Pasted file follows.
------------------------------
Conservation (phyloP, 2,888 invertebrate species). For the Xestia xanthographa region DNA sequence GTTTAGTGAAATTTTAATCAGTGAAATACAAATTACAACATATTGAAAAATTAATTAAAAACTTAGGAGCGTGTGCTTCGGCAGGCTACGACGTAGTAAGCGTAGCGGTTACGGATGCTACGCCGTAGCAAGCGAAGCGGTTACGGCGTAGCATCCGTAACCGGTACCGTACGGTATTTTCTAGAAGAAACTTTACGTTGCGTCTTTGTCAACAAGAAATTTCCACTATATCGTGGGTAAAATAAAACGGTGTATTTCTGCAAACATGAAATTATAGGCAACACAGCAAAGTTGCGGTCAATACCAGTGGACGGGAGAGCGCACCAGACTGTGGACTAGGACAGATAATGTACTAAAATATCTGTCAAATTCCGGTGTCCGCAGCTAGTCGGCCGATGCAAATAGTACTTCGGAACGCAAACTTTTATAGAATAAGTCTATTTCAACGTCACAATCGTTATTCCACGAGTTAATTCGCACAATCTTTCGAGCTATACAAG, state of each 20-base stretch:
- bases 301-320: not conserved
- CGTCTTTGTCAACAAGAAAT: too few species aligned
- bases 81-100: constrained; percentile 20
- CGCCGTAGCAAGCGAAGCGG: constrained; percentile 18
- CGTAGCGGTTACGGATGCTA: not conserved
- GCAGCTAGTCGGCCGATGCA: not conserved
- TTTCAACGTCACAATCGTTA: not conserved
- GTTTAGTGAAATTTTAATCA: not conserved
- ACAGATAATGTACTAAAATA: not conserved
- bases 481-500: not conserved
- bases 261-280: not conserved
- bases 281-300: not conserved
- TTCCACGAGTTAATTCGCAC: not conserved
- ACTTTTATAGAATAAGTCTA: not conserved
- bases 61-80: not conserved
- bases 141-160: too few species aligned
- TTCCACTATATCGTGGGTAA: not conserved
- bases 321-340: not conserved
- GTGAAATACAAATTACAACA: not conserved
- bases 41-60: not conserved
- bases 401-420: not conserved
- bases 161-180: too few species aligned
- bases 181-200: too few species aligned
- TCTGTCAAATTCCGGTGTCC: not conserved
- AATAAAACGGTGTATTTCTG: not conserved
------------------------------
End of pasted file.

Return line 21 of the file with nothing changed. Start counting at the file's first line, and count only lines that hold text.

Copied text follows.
- bases 41-60: not conserved